Kate Roma remembers Echo and the Bunnymen Kate Roma remembers Echo and the Bunnymen

Echo & The Bunnymen January 28th 1983: The Cutter, Clearasil and when charts mattered

It was January 1983 the album, Porcupine, by Echo & the Bunnymen was just about to be released and The Cutter was in the charts.

The charts mattered back then, well to me anyway, in my last year of school aged 17. My love of the band fitted in with my quest to be seen to be “cool” in some way. Image was such an important part of those teen years, which always surprises me when I look at the horrific photos of myself back then. I looked anything but “cool” with my hennaed hair, eyes darkened by Kohl from Head in the Clouds and a face blighted by teenage spots badly camouflaged with Clearasil. 

We’d seen a poster in the city in the St Stephens underpass announcing that Echo & The Bunnymen were coming so we cycled to the UEA to get our tickets and I counted off the days until we could see my first true crush, Ian McCulloch, sing for us.

On the day of the gig my younger and slightly annoying sister Lucy (she cramped my style) and I met up at my best mate Claire’s house. Gathered in a poky bedroom onto the turntable of the enviable music centre went the singles Back of Love followed by The Cutter to get us in the mood for what was to follow.

I’d been careful to apply the Clearasil that day as I wanted to look my best for Ian but the bright orange hue didn’t match my pale skin and I prayed that the LCR would be dark and applied more Kohl to compensate. I even remember what I wore that night – my grey collar-less brushed cotton shirt (it looked a bit industrial so I liked it,) my black jeans which had been taken in to within an inch of my circulation’s life and my fringed-creped-soled Sasha boots bought from Top Shop.

We arrived nice and early and took our places at the front of the queue. Our aim? To get as physically close to Ian McCulloch as we could – we wanted that front row spot.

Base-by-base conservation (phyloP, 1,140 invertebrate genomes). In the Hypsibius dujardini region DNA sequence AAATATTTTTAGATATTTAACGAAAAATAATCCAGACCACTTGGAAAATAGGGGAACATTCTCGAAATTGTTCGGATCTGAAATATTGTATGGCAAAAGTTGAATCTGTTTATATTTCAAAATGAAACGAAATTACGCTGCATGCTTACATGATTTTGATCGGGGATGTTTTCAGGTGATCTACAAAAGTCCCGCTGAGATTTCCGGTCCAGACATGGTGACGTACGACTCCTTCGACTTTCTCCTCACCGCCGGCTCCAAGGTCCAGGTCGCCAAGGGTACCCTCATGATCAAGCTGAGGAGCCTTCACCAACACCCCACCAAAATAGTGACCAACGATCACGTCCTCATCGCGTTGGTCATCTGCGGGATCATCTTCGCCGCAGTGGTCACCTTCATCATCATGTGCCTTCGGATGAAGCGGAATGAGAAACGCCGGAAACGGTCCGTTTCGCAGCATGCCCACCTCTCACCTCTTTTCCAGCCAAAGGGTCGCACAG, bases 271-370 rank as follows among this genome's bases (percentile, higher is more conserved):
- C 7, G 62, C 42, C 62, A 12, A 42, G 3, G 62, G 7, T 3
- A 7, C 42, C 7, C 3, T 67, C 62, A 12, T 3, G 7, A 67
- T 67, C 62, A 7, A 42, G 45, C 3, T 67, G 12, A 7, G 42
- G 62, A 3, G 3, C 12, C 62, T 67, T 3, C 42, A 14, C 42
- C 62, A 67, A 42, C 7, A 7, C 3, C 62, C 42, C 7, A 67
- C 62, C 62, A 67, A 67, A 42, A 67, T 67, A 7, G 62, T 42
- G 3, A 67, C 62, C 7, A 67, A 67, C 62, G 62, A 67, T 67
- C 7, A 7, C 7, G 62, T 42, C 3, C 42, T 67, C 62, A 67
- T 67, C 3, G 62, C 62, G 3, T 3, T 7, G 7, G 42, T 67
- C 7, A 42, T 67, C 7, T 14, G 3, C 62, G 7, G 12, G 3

Once the doors opened Lucy and I ran to the front whilst Claire, the only one legally able to buy a drink, hotfooted it to the bar. She returned with our lager in flimsy plastic cups and we waited.

Now, I have absolutely no recollection who the support was (or if even if there was one). After what seemed an age the drummer from the Bunnymen, Pete I think his name was, walked on first to a round of applause and cheers followed by Will Sergeant and then… there he was…Ian ”Bee-Stung-Gorgeous-Lips” McCulloch.

The crowd erupted and pushed forward – the stage cut into our torsos and the people behind forced themselves up against us. I didn’t look round as I couldn’t take my eyes of Ian’s face. Its hard to explain the absolute thrill of seeing your crush in front of you when you have perhaps seen him on the Tube* on a Friday night or on Top of the Pops if you were lucky, praying that Legs & Co would dance to something else. They rattled through the hits from Crocodiles and then showcased Porcupine.  The crowd surged forward once more when the Cutter opening bars kicked in – I still didn’t look round. Then, a moment I won’t forget Will Sergeant stepped forward to take a sip of MY lager, which I had perched on the stage for safekeeping. I wiped the rim – I didn’t fancy him. Ian too busy being the God he was to even look down…


Kate Roma

Future Radio Station Manager

(MA DIPSW Social Work 1993-5)

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